Beijing air pollution
The Chinese capital has for many years suffered from serious air pollution. Primary sources of pollutants include exhaust emission from Beijing's more than five million motor vehicles, coal burning in neighbouring regions, dust storms from the north and local construction dust. A particularly severe smog engulfed the city for weeks in early 2013, elevating public awareness to unprecedented levels and prompting the government to roll out emergency measures.
Rising anger as complaints about Beijing's air pollution double
Complaints about Beijing's air pollution more than doubled in the first five months of the year, authorities said, pointing to a sign of rising public anger about the cost of rapid economic growth in the city.
The Beijing Municipal Bureau of Environmental Protection revealed on Friday that the public lodged 12,599 formal complaints about smog from January to May, 124 per cent more than the same period last year.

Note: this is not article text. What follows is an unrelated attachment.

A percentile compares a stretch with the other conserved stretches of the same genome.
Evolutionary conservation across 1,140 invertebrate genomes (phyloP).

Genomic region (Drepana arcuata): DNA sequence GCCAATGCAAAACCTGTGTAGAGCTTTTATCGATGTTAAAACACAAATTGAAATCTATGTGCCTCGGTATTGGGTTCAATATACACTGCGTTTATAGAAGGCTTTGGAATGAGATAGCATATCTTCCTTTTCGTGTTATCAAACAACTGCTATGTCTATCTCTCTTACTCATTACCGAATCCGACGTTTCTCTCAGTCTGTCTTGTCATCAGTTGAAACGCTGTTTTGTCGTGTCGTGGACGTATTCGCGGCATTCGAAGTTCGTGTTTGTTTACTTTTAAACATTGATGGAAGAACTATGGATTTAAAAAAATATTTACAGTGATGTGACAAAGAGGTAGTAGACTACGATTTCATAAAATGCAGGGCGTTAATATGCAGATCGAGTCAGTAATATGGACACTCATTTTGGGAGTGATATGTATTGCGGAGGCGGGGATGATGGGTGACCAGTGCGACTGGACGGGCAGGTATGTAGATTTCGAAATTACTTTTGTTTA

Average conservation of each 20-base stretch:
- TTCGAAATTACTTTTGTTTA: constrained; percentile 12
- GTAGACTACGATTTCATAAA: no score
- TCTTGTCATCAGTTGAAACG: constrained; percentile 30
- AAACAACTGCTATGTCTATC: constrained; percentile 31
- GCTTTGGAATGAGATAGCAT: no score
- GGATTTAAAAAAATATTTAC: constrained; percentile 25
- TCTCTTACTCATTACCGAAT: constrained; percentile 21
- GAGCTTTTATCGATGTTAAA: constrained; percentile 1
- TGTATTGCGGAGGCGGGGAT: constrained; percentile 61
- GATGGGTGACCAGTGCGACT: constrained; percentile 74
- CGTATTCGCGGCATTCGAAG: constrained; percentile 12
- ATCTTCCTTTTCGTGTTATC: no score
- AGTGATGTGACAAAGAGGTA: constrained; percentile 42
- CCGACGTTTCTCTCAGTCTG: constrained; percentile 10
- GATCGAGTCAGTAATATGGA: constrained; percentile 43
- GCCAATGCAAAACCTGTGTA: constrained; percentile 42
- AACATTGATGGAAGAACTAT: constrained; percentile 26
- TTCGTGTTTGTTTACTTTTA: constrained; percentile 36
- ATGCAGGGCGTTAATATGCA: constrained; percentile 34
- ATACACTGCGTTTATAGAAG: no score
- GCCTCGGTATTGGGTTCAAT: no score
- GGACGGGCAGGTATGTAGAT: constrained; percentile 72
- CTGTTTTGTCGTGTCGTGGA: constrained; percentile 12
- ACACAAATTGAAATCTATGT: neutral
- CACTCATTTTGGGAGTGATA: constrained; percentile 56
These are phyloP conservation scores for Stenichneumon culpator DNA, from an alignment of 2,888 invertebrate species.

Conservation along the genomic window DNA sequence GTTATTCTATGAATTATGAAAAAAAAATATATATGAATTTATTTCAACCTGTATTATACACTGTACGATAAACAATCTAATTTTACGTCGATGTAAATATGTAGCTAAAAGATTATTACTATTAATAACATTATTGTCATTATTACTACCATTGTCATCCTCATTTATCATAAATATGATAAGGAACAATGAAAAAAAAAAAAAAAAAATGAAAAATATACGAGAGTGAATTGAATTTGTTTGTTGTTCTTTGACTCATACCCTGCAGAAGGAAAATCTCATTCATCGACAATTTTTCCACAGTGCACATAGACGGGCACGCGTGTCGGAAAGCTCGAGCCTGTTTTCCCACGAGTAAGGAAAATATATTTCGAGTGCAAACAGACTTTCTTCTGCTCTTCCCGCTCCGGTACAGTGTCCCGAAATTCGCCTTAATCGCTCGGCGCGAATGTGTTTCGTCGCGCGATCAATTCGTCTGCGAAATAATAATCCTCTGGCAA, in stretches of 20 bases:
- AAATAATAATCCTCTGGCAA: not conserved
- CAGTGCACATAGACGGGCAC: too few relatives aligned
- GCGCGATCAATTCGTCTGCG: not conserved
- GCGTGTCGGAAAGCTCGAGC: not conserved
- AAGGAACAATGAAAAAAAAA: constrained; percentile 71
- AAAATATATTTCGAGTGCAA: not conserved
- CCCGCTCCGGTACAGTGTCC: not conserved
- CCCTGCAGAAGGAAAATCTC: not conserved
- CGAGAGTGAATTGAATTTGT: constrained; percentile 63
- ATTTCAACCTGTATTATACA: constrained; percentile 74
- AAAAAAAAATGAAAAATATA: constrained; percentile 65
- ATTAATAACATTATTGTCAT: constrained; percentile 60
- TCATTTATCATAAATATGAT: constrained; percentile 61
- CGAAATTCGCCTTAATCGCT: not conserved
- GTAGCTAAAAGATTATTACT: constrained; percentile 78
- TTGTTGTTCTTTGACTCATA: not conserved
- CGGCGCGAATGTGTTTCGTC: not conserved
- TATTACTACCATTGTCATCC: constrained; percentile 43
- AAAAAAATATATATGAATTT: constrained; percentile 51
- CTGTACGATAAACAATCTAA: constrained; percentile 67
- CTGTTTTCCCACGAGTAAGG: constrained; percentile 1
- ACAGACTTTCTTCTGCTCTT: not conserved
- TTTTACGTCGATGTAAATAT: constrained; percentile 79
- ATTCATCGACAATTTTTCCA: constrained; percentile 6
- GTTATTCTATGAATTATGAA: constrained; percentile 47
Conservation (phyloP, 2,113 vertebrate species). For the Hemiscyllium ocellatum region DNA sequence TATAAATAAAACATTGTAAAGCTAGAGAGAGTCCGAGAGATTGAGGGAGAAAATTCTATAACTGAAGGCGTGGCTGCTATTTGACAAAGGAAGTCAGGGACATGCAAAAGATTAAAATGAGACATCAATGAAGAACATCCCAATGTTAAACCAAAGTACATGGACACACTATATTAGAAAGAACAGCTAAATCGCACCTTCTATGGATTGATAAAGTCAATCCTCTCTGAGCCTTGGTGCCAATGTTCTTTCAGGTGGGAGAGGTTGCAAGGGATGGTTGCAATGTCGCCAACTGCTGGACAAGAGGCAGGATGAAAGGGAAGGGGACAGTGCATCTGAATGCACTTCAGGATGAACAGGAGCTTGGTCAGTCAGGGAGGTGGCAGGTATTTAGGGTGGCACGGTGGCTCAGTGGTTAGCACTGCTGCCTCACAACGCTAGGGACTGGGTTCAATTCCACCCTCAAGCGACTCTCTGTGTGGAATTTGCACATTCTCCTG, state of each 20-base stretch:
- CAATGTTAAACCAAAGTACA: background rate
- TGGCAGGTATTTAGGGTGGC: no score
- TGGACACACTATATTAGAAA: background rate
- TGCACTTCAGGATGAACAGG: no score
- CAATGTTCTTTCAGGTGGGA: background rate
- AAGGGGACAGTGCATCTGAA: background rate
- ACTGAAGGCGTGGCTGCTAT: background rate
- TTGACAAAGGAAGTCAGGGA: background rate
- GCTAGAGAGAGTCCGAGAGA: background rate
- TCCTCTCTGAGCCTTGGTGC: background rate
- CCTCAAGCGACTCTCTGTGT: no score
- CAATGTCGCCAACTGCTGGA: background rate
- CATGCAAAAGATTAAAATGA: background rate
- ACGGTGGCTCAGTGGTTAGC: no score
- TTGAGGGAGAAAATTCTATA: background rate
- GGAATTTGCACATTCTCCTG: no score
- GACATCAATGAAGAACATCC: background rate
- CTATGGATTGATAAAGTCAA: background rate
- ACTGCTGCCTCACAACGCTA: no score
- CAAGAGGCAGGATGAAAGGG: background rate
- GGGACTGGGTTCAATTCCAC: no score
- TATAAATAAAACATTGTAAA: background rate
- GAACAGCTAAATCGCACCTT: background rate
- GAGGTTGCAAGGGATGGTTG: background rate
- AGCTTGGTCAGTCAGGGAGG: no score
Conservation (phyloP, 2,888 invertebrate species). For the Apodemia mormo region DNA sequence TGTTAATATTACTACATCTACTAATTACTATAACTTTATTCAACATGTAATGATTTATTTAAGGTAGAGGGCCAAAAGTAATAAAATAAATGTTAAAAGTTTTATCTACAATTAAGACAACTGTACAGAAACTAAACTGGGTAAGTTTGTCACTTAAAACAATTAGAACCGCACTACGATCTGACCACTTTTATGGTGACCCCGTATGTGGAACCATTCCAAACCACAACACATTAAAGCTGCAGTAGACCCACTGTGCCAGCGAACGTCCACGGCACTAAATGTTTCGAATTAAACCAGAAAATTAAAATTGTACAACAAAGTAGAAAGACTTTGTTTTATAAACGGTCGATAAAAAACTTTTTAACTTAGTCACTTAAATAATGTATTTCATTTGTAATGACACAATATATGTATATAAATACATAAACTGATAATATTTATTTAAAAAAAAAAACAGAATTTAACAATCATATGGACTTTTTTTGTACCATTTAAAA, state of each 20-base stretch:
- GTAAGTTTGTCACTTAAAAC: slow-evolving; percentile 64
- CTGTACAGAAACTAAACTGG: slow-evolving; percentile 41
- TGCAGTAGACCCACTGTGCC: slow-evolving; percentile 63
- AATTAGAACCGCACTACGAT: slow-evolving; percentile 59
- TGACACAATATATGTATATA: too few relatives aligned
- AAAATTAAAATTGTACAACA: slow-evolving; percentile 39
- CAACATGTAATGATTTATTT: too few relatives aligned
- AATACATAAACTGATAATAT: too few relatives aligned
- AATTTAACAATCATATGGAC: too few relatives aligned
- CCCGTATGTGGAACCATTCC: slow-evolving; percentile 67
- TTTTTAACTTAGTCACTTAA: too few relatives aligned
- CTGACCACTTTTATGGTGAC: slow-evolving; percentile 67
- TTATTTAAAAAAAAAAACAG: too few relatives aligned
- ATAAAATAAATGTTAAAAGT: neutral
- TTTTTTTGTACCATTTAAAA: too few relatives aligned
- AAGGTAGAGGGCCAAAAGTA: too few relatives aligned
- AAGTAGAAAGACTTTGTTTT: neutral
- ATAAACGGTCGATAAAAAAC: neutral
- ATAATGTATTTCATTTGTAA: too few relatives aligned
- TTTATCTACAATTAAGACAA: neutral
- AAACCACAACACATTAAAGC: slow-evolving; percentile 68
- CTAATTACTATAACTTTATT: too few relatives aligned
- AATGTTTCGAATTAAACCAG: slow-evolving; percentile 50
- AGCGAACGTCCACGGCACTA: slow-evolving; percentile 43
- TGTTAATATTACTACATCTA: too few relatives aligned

Beijing, routinely shrouded in hazardous smog, has been on the front line of a "war against pollution" declared by Premier Li Keqiang in March in an effort to head off growing discontent about the state of the country's skies, rivers and soil.
More than 70 per cent of the environment-related complaints submitted to Beijing authorities from January to May concerned air pollution, the environmental bureau said.
To defuse potential sources of unrest, leaders have been desperate to show they are firmly on the side of the public in the battle against pollution, setting up hotlines, task forces and rapid-response teams, as well as encouraging the public to participate in campaigns against violators.
A newly amended environmental law also stipulates that the authorities must ensure transparency and accountability, and also promises to improve access to the court system for people harmed by pollution.
In a separate notice, the Beijing environmental bureau said that as many as 114 firms had been punished this month after its latest week-long campaign targeting environmental violations in the catering, car-manufacturing and car-repair sectors.
The bureau said the firms were ordered to pay a total of 2.45 million yuan in fines.